Coronavirus Disease 2019

Home Isolation Instructions for People with COVID-19

Home isolation guidance PDF
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Translations pending: عربى (Arabic) (revised 5-1-20) View Page in Spanish
The following instructions are for people who have COVID-19. It also includes information for their families or caregivers.
If you are a health care worker or first responder, please refer to guidance from your employer.
To see the legal requirement that individuals who have been diagnosed with, or who are likely to have, COVID-19 must isolate themselves, view the Public Health Emergency Isolation Order.
Home Care

There is no specific treatment for the virus that causes COVID-19. Here are steps that you can take to help you get better:

  • Rest
  • Drink plenty of fluids
  • Take acetaminophen (Tylenol®) to reduce fever and pain.

Note that children younger than age 2 should not be given any over-the-counter cold medications without first speaking with a doctor.

Note that these medicines do not “cure” the illness and do not stop you from spreading germs.

Seeking Medical Care

Make a note of when your symptoms started and continue to monitor your health. Stay in touch with your doctor and seek prompt medical care if your symptoms get worse. People who are age 65 years and older or who have a health problem such as a chronic disease or a weak immune system may be at a higher risk of serious illness.

Call 911 if there are emergency warning signs

People with emergency warning signs should call 911. Tell the dispatch personnel that you have COVID-19. If it’s not urgent, call ahead before visiting your doctor, you may be able to get advice by phone.

COVID-19 may be stressful for people, visit to learn how to care for your mental health and support your loved ones. If you need to speak with someone about your mental health, contact your doctor or the Los Angeles County Department of Mental Health Access Center 24/7 Helpline at (800) 854-7771. If you need help finding healthcare, call the Los Angeles County Information line 2-1-1, which is also available 24/7.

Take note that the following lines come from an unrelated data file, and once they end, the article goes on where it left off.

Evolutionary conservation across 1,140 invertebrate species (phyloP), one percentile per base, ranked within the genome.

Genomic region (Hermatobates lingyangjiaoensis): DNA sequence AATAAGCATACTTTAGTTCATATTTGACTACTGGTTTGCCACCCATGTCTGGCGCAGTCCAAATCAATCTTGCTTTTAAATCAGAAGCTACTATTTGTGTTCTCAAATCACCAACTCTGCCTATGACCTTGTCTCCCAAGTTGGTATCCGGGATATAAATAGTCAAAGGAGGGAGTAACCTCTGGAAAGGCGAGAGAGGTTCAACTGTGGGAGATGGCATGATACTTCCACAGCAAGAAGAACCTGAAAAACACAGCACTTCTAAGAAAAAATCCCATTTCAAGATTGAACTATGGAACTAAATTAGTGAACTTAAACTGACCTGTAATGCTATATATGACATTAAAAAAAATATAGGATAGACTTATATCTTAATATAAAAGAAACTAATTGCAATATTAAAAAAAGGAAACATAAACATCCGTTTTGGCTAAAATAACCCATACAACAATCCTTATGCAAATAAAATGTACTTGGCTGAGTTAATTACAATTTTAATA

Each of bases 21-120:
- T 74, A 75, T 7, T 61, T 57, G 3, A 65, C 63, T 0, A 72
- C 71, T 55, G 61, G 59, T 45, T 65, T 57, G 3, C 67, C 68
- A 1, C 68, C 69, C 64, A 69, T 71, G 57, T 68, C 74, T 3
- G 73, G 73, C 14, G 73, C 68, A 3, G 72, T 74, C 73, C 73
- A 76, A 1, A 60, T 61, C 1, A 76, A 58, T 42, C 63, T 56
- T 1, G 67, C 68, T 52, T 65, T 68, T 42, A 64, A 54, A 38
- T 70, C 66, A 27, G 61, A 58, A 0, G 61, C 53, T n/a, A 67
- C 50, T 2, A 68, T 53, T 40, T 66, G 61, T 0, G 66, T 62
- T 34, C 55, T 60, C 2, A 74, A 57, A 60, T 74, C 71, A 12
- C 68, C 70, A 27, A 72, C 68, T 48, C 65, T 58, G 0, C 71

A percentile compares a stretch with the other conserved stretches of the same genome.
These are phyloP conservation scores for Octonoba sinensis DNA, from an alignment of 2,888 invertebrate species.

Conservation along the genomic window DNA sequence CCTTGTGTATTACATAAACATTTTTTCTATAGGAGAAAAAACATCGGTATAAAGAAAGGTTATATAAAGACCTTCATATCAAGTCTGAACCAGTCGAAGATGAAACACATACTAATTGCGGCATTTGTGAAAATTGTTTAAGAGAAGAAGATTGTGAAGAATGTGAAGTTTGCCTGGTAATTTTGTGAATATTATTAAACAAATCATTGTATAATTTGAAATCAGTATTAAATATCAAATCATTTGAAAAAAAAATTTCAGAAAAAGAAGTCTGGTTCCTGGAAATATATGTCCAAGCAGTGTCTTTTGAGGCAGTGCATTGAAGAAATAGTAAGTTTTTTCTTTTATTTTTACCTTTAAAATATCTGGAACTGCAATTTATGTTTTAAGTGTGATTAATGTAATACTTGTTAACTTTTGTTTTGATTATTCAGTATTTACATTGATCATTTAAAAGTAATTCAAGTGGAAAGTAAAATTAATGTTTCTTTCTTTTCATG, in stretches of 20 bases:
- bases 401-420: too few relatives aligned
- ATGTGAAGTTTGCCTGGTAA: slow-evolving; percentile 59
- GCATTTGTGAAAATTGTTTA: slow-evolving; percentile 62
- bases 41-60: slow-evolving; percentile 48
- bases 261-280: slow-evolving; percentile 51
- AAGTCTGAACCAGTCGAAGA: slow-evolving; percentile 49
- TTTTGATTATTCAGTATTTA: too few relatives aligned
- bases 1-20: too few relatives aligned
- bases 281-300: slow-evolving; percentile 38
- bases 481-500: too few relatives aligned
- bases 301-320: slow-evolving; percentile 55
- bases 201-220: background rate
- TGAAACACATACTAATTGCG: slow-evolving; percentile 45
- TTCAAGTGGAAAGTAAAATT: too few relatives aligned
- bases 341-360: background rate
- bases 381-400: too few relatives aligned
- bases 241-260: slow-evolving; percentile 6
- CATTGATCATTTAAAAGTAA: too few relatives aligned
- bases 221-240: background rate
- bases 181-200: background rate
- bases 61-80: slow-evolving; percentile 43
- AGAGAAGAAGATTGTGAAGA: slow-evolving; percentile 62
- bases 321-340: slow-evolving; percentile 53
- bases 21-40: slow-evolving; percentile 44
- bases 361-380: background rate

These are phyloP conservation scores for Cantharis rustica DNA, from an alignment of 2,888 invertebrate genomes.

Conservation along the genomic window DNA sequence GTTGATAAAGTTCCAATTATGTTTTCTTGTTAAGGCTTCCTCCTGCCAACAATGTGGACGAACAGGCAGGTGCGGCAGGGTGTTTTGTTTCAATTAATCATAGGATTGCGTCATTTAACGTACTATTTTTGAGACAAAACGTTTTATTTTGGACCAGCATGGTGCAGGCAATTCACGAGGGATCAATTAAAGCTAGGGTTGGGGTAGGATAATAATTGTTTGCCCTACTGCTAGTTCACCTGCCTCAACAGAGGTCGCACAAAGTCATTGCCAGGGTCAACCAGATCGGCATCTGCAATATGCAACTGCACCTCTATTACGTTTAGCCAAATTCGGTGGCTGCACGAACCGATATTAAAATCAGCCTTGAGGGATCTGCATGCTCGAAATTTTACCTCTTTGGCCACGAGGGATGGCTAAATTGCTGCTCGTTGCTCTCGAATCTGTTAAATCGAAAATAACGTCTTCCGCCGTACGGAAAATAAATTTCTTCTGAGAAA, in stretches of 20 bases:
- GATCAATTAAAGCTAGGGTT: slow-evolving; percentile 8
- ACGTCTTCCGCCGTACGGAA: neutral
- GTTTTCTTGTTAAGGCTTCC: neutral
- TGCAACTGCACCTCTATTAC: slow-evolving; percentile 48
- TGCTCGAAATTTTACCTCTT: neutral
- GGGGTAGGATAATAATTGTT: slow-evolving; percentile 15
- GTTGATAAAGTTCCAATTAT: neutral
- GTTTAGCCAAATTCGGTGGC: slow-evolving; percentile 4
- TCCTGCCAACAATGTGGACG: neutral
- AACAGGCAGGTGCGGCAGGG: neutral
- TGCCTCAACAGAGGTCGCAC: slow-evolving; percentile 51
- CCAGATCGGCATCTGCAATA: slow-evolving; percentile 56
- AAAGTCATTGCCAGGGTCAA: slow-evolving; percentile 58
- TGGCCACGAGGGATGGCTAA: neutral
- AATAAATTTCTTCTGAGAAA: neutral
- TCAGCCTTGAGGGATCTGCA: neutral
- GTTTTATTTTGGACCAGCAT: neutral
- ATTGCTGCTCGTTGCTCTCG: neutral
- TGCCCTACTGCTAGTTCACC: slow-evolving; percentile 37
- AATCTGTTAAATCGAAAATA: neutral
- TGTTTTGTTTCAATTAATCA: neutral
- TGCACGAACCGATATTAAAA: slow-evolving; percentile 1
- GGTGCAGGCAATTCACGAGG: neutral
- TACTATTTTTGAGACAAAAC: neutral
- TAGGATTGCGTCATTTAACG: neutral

Follow the steps below to help prevent the disease from spreading to people in your home and your community.

When Does My Home Isolation End?

You must stay home and separate yourself from others until your home isolation ends.

If you had symptoms, you must stay home until:

  • You have had no fever for at least 72 hours (without the use of medicine that reduces fevers) AND
  • Your respiratory symptoms have improved (for example, cough or shortness of breath) AND
  • At least 10 days have passed since your symptoms first appeared

If you tested positive for COVID-19 but never had any symptoms:

  • You must stay home for 10 days after the test was taken, but
  • If you develop symptoms, you need to follow the instructions above
Stay home except to get medical care
  • Do not go to work, school, or public areas.
  • Stay away from others until you have cleared isolation (see box above).
  • If you must leave home to get medical care, do not use public transportation. Use a personal vehicle if possible. If you cannot drive yourself, keep as much distance as possible between you and the driver, leave the windows down and wear a mask if possible. If you do not have a mask, wear a cloth face cover (see below).
  • If you do not have someone to help you, if possible, arrange for food and other necessities to be left at your door. If you need help finding free delivery services, social services, essential items like food and medicines call 2-1-1 or visit the Public Health resource webpage.
Separate yourself from other people in your home
  • Stay in a specific room and away from other people in your home as much as possible. It is particularly important to stay away from people who are at higher risk of serious illness.
  • Use a separate bathroom. If this is not possible, clean the bathroom after use (see below).
  • Stay at least 6 feet from others.
  • Open windows or use a fan or an air conditioner in shared spaces in the home, if possible, to ensure good airflow.
  • Do not allow visitors and limit the number of people in your home.
  • Do not handle pets or other animals.
  • Do not prepare or serve food to others.
Wear a facemask or cloth face cover when you are around others
  • You should wear a facemask when you are around other people (e.g., sharing a room or vehicle) or pets and before you enter a hospital or doctor’s office. If you do not have a mask, wear a cloth face cover. Note, a mask or cloth face cover should not be placed on anyone who has trouble breathing or is unable to remove it without assistance.
  • If you are not able to wear a facemask or face cover, then people who live with you should not be in the same room with you. If they must enter your room, they should wear a facemask. After leaving your room, they should immediately clean their hands, then remove and dispose of their facemask, and clean their hands again.